While geopolitical tensions are quite palpable, the increasing trade war narrative has proven in the first quarter to be "bullish" gold as we anticipated. We believe that for a continuation of the global growth narrative to prevail, confidence matters and matters a lot. We continue to see cracks in the macro narrative on both the hard side as well as a weaker tone now in soft data such as consumer confidence. Our final charts come from Bank of America Merrill Lynch Global Economic Weekly note from the 13th of April entitled "Fear factor" and display the reaction of various equity markets since the announcement of steel and aluminum tariffs as well as the Global PMI Manufacturing New Export Orders and Volume of world merchandise trade:
"Fear factor
One of the striking developments in the last two years is how investors, consumers and business leaders have learned to shrug off confidence shocks. The result is not only a steady pick-up in confidence indicators, but a pick-up in growth as well. In recent weeks, however, the markets seem to have found something they can’t dismiss: the prospect of trade wars. Here we argue that the way this “war” is developing, the US is the most exposed, followed by China and then relatively open economies around the world. This is because the US is looking to change its relationship with all of its major trading partners, with a particular focus on China. In other words, while most countries are “fighting” on only one front, the US is fighting on many fronts.
Let’s take a look at signs of confidence effects thus far, and what to watch if the “war” escalates.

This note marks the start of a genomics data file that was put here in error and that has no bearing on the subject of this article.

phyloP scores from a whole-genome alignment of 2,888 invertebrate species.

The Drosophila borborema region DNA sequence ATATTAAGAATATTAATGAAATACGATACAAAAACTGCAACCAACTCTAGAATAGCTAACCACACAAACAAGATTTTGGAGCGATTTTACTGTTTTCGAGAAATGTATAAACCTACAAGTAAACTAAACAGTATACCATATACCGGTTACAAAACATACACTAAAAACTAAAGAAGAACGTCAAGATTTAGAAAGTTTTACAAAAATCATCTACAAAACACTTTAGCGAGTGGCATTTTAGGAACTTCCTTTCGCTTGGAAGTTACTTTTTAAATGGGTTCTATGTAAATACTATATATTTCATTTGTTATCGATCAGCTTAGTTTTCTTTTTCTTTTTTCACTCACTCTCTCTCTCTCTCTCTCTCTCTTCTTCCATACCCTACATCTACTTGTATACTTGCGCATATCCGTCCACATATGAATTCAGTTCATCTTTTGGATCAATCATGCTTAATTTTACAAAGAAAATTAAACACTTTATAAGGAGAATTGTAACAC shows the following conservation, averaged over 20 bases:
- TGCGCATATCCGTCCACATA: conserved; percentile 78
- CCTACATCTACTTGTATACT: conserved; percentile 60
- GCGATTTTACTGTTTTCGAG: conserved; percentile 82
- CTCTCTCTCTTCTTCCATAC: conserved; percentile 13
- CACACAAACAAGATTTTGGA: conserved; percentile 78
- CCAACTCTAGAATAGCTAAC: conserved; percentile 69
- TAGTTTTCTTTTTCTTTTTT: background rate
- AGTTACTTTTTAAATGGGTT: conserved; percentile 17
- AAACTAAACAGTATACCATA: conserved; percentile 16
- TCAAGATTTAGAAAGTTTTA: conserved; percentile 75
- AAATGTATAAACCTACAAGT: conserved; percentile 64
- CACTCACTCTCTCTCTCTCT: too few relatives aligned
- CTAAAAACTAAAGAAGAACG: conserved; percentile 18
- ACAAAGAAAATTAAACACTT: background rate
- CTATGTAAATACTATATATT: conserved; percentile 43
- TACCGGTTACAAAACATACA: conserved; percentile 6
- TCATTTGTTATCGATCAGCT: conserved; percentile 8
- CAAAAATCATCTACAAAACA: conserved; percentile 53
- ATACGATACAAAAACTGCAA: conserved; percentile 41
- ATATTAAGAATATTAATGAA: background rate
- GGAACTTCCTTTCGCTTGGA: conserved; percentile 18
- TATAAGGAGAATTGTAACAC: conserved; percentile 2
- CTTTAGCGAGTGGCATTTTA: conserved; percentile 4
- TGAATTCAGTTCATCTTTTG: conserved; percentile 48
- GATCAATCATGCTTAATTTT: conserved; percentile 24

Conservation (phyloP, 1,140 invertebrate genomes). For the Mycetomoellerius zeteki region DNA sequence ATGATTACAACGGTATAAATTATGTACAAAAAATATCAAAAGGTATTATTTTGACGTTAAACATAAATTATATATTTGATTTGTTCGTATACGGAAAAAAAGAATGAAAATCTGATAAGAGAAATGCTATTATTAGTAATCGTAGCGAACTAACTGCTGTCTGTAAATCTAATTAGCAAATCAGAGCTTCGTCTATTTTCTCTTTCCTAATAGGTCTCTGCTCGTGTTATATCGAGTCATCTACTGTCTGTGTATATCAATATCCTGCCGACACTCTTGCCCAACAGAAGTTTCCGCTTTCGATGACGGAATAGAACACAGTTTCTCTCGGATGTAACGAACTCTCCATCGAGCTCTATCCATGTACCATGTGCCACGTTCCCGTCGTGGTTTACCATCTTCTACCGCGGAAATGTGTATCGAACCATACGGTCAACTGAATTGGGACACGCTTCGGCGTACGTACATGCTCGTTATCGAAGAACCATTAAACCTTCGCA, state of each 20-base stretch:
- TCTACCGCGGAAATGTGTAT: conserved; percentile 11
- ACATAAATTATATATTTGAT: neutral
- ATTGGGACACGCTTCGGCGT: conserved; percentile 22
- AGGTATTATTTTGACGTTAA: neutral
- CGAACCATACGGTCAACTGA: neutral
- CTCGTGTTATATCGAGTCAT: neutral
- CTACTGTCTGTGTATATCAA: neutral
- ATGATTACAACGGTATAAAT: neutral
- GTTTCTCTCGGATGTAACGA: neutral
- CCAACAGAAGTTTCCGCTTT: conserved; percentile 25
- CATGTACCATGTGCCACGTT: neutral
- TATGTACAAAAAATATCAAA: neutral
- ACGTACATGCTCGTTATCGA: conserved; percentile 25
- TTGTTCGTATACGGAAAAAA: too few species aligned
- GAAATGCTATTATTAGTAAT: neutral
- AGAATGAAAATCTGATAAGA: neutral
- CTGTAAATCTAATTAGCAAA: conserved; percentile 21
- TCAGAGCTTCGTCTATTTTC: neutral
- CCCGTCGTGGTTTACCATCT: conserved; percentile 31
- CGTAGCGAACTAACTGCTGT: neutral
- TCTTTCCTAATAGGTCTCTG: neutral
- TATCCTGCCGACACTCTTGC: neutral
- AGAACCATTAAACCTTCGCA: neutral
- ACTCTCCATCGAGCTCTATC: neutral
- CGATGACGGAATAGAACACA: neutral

First responder: global equity markets
It is much too early for fears of trade wars to impact hard data. In the meantime, equity markets are the best canary in this coal mine. Chart 1 shows the change in equity prices since the day before the steel and aluminum tariffs were announced for the US and the countries the Trump Administration is targeting.

Not surprisingly, the US (S&P 500) and China (Shanghai Composite Index) markets have dropped the most over this period.
Thus far the equity market seems to be pricing in a high probability of a benign outcome, with small drops in response to major threats and then rebounds on more assuring comments. The market response to the US-Korea trade deal is also telling. Korea made concessions on autos, steel and currency manipulation, but there was virtually no response for stock prices of the impacted companies. For example, Korea agreed to raise its quota on US car imports from 25,000 to 50,000. However, the “big three” US companies only shipped 19,911 cars to Korea last year. Not surprising the stock price of US and Korean car companies shrugged off the news.